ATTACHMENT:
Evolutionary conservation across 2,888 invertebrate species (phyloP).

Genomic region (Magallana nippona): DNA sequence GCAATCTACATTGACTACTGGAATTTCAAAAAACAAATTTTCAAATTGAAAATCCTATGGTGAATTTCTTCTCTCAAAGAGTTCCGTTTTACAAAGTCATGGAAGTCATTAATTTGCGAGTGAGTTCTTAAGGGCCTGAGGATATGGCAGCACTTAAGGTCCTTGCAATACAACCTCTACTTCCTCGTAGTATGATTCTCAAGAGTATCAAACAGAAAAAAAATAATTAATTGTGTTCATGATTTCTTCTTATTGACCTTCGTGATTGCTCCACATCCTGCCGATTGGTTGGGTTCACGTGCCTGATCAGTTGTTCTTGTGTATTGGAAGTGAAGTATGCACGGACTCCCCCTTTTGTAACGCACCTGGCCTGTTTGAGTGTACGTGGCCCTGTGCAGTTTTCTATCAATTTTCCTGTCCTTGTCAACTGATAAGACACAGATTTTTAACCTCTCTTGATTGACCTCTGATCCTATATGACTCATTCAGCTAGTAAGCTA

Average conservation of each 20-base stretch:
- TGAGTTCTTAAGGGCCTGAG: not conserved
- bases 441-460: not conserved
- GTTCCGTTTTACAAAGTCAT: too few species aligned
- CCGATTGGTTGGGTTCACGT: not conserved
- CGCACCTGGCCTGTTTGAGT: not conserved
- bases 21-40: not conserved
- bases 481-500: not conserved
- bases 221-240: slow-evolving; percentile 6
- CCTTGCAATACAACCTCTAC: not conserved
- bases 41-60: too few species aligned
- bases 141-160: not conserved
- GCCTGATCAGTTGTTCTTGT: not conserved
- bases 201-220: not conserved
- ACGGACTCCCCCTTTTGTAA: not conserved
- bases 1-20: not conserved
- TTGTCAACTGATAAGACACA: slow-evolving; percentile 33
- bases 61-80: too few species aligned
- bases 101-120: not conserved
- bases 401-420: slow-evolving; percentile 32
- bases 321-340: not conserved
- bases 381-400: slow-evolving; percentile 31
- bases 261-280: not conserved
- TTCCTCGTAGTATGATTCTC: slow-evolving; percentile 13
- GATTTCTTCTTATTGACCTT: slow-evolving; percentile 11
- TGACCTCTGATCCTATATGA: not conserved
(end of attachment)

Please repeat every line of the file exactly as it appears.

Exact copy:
Evolutionary conservation across 2,888 invertebrate species (phyloP).

Genomic region (Magallana nippona): DNA sequence GCAATCTACATTGACTACTGGAATTTCAAAAAACAAATTTTCAAATTGAAAATCCTATGGTGAATTTCTTCTCTCAAAGAGTTCCGTTTTACAAAGTCATGGAAGTCATTAATTTGCGAGTGAGTTCTTAAGGGCCTGAGGATATGGCAGCACTTAAGGTCCTTGCAATACAACCTCTACTTCCTCGTAGTATGATTCTCAAGAGTATCAAACAGAAAAAAAATAATTAATTGTGTTCATGATTTCTTCTTATTGACCTTCGTGATTGCTCCACATCCTGCCGATTGGTTGGGTTCACGTGCCTGATCAGTTGTTCTTGTGTATTGGAAGTGAAGTATGCACGGACTCCCCCTTTTGTAACGCACCTGGCCTGTTTGAGTGTACGTGGCCCTGTGCAGTTTTCTATCAATTTTCCTGTCCTTGTCAACTGATAAGACACAGATTTTTAACCTCTCTTGATTGACCTCTGATCCTATATGACTCATTCAGCTAGTAAGCTA

Average conservation of each 20-base stretch:
- TGAGTTCTTAAGGGCCTGAG: not conserved
- bases 441-460: not conserved
- GTTCCGTTTTACAAAGTCAT: too few species aligned
- CCGATTGGTTGGGTTCACGT: not conserved
- CGCACCTGGCCTGTTTGAGT: not conserved
- bases 21-40: not conserved
- bases 481-500: not conserved
- bases 221-240: slow-evolving; percentile 6
- CCTTGCAATACAACCTCTAC: not conserved
- bases 41-60: too few species aligned
- bases 141-160: not conserved
- GCCTGATCAGTTGTTCTTGT: not conserved
- bases 201-220: not conserved
- ACGGACTCCCCCTTTTGTAA: not conserved
- bases 1-20: not conserved
- TTGTCAACTGATAAGACACA: slow-evolving; percentile 33
- bases 61-80: too few species aligned
- bases 101-120: not conserved
- bases 401-420: slow-evolving; percentile 32
- bases 321-340: not conserved
- bases 381-400: slow-evolving; percentile 31
- bases 261-280: not conserved
- TTCCTCGTAGTATGATTCTC: slow-evolving; percentile 13
- GATTTCTTCTTATTGACCTT: slow-evolving; percentile 11
- TGACCTCTGATCCTATATGA: not conserved